Do if You Have Interest in a Foreign Financial Account?

Financial Interest in a Foreign Account (Definition and Examples)

What is Financial Interest in a Foreign Account?

One of the most complicated aspects of filing the annual FBAR Form is that it is not limited only to U.S. Persons who have ownership of a foreign financial account. Rather, the FBAR (used to Report Foreign Bank and Financial Accounts) may also be required for taxpayers even when they only have signature authority or other authority over the foreign account. The reason why the ‘financial interest’ aspect is so important, is that when a person has a financial interest in a foreign account, they have a higher likelihood of being punished by the IRS for noncompliance. Let’s look at some common examples of what constitutes a financial interest in a foreign account.

An Owner of Record on the Foreign Account

When a US person is the owner of record on a foreign financial account, they are generally required to report the FBAR in any year that they meet the threshold for filing. For example, Matthew is a US Citizen who has a foreign bank account in a foreign country. Since Matthew is the owner of record on the account, he would be required to file an FBAR.

*FBAR reporting is based on the annual aggregate total of all of the accounts combined and not just the value of each individual account.

Acting as an Agent for Another Person

If instead of being the owner of the account, let’s say that Matthew asks his friend Felicia (who lives in the foreign country where the account is located) to open the account for Matthew under her name — but using Matthew’s funds. In this type of situation, since the money belongs to Matthew — even though the account is technically under Felicia’s name — Matthew would generally still be required to report the account on his FBAR. Likewise, if Felicia is a US Person she too would have to report the accounts on the FBAR, even though the funds do not belong to her.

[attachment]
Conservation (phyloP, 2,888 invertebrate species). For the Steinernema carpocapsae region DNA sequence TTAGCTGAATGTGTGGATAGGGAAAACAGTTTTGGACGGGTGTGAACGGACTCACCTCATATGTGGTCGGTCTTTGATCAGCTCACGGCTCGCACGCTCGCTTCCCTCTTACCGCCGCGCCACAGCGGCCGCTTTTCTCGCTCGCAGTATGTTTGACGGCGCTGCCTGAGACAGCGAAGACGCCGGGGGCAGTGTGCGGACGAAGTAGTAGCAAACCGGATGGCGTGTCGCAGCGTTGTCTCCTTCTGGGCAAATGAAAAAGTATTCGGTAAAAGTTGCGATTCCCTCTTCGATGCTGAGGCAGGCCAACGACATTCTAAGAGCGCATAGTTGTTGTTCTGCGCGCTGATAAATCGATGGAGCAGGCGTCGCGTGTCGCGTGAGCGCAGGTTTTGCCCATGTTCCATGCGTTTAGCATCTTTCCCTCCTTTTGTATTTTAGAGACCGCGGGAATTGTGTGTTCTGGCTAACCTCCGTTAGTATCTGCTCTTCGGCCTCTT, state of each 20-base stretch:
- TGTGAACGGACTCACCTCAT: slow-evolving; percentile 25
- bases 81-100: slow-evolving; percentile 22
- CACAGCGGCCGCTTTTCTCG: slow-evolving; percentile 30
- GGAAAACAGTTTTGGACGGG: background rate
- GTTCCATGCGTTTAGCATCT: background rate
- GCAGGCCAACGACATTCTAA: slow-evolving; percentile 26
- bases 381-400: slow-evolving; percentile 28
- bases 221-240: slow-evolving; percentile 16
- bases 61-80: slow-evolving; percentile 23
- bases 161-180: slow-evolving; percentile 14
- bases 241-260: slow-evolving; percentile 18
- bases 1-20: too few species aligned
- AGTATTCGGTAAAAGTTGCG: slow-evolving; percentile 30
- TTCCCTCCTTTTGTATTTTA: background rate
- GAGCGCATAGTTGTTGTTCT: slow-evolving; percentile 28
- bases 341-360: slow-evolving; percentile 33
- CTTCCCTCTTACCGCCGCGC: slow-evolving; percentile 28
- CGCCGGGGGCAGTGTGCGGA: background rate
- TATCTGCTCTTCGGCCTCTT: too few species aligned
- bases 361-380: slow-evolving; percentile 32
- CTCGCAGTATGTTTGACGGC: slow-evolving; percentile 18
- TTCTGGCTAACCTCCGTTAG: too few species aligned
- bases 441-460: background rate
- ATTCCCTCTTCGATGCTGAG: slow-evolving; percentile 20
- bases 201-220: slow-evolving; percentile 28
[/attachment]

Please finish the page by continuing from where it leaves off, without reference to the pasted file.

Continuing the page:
US Corporation with +50% Ownership

In a common example, two individuals are joint owners of a US corporation. The US person has 60% ownership in the company whereas the foreign person has 40% ownership. The Corporation is considered a US person since it was founded under US law and US persons include entities as well. In this situation, the US person would have to report the accounts on the FBAR, since he has more than 50% ownership in the US corporation.

Grantor Trust Owners May Have to Report FBAR

Let’s say a US person (Renee) is the grantor of a US Trust and the trust has ownership of a foreign financial account. Since Renee is the grantor — and is considered the owner of the trust — she would typically report the foreign account information on the FBAR. It is important to note that with FBAR reporting for trusts, the individual’s relationship to the trust is a key factor for FBAR reporting. In this example, since Renee is the grantor, she would have to report the FBAR — as distinct from other types of interest in the trust such as a remainderman, in which there is no present beneficial interest (and Renee would not have to file the FBAR if she does not have a present interest in the trust).

Current Year vs Prior Year Non-Compliance

Once a taxpayer misses the reporting requirements for prior years, they will want to be careful before submitting their current year FBAR. That is because they may risk making a quiet disclosure if they just begin filing forward in the current year and/or mass file previous FBARs without doing so under one of the approved IRS offshore submission procedures. Before filing prior untimely FBARs, taxpayers should consider speaking with a Board-Certified Tax Law Specialist that specializes exclusively in these types of offshore disclosure matters.

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